________________ CM . . . . Volume XIX Number 15 . . . . December 14, 2012


Ava and the Little Folk.

Neil Christopher & Alan Neal. Illustrated by Jonathan Wright.
Iqaluit, NU: Inhabit Media (Distributed by Fitzhenry & Whiteside), 2012.
41 pp., hardcover, $13.95.
ISBN 978-1-927095-02-7.

Kindergarten-grade 6 / Ages 5-11.

Review by Lara LeMoal.

***½ /4



Ava could not move for a moment. He had dreamed, so many times, that a hunter would appear and invite him along on a hunt. But never had the hunter been so small.

When readers are introduced to Ava, the story's protagonist, he is hungry, cold and without parents or friends residing in a liminal place, an 'in-between' locale that characterizes much of children's literature. This nebulous background sets the mood for Ava and the Little Folk, both a universal tale and also a distinctly regional one.

internal art      The introduction, written by Neil Christopher who co-authored Ava and the Little Folk with Alan Neal, asks a question of the reader: "Consider for a moment how you might perceive the world if you could change your size at will." This question, and the possible answers it invites, threads tellingly throughout the narrative. Christopher points out that the magical "small folk" of this story are present in the folktales of every Arctic region and are famed for their ability to manipulate the elements and, most importantly, to change the weather as is needed. Fittingly, Ava learns a similar skill from his interactions with the magic little folk; he, too, finds the means of changing his environment as he responds to it.

      Ava's home is in the Arctic, and the landscape, itself, permeates all aspects of this story. While Ava's situation might well be familiar to many, Ava's vividly described surroundings are distinctly regional. There are descriptions of polar bears and seal hunts, of the harsh bite of the wind, and of growling lemmings. Ava's old jacket is lined with wolverine fur. He has a night of peaceful sleep beside snoring huskies, and "old stones mottled with orange and black lichen" are found in Ava's thule site. These details give a realistic presence and weight to this magical story.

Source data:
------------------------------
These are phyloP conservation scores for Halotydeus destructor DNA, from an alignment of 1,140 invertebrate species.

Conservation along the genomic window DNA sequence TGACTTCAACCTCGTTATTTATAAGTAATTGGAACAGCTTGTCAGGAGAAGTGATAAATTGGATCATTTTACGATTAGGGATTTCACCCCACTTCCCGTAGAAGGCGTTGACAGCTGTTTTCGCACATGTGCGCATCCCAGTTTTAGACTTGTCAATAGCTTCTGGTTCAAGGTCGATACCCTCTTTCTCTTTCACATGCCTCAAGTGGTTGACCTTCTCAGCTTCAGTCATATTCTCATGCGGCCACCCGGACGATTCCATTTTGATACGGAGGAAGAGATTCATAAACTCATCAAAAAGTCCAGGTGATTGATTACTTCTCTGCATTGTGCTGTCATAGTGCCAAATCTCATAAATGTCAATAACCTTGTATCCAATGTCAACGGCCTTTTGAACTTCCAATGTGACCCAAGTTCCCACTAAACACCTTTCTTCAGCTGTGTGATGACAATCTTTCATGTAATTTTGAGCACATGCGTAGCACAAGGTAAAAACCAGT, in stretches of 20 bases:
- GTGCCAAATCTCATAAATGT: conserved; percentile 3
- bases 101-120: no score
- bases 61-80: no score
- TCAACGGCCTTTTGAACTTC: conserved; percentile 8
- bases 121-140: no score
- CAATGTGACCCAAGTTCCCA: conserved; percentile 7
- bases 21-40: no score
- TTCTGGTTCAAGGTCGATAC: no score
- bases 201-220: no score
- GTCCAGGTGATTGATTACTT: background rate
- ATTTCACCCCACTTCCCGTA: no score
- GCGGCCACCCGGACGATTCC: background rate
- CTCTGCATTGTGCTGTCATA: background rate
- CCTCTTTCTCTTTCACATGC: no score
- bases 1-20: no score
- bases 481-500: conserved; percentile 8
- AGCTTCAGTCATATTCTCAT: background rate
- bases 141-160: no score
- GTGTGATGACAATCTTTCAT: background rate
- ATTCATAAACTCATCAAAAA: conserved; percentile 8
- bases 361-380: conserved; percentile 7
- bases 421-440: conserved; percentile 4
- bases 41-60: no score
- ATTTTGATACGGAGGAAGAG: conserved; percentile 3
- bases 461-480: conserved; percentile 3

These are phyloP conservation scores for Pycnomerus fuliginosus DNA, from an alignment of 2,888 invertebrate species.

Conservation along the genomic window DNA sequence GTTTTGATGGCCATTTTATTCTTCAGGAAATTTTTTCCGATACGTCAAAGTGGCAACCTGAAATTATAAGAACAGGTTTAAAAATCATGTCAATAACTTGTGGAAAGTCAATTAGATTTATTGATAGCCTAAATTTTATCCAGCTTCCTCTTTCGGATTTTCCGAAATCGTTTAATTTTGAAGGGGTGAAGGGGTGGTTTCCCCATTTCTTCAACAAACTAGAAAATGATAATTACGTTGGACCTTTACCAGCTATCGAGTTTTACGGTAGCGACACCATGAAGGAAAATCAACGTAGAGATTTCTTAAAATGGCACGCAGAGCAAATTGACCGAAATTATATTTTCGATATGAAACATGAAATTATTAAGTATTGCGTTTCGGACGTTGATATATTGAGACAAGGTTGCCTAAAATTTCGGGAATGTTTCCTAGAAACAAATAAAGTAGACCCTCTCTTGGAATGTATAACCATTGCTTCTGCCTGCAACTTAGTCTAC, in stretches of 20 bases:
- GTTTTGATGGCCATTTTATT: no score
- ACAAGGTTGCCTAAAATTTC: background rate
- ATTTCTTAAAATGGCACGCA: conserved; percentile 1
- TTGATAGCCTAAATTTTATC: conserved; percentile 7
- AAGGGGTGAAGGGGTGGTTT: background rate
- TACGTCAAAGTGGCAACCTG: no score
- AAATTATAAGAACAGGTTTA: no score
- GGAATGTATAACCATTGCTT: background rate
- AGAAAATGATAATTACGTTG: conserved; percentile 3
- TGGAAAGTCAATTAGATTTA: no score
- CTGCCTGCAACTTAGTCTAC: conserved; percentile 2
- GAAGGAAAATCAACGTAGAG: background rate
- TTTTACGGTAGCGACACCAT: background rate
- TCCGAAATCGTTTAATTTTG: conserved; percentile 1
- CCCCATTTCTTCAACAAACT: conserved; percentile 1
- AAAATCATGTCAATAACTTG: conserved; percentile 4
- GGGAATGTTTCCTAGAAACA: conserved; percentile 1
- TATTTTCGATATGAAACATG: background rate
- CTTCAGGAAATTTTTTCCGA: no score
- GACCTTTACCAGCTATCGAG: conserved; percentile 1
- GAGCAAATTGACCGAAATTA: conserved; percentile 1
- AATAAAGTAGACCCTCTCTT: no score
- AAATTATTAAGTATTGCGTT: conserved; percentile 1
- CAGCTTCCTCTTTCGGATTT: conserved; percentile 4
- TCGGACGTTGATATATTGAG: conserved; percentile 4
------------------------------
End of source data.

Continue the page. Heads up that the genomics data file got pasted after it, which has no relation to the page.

Jonathan Wright's artwork is an integral element of the story. The magical dreaminess of Ava and the Little Folk is heightened by Wright's use of blinding snow, a portrayal of a landscape without ending or beginning. The illustrations range from white on white (of daytime) to white on black (for evening), which gives the sense of continuity and boundlessness. There is an illustrative personality that accompanies this tale, adroitly balancing the somewhat spare and steady tone of the writing.

      The challenge in creating any picture book is to blend a mix of elements, without any one in particular stealing the show. The publisher, Inhabit Media, does this well. Whether the little folk have always existed, or whether we are always needing to invent them, the end result is the same. The possibility of a miniature world existing parallel to our commonplace reality allows a broadening of perspective and offers new possible means of interpreting our experiences.

      Ava and the Little Folk inspires, but with only the lightest of touches, and will be enjoyed by readers of all ages - and heights.

Highly Recommended.

Lara LeMoal has a Master of Arts in Children's Literature from the University of British Columbia in Vancouver, BC.

To comment on this title or this review, send mail to cm@umanitoba.ca.

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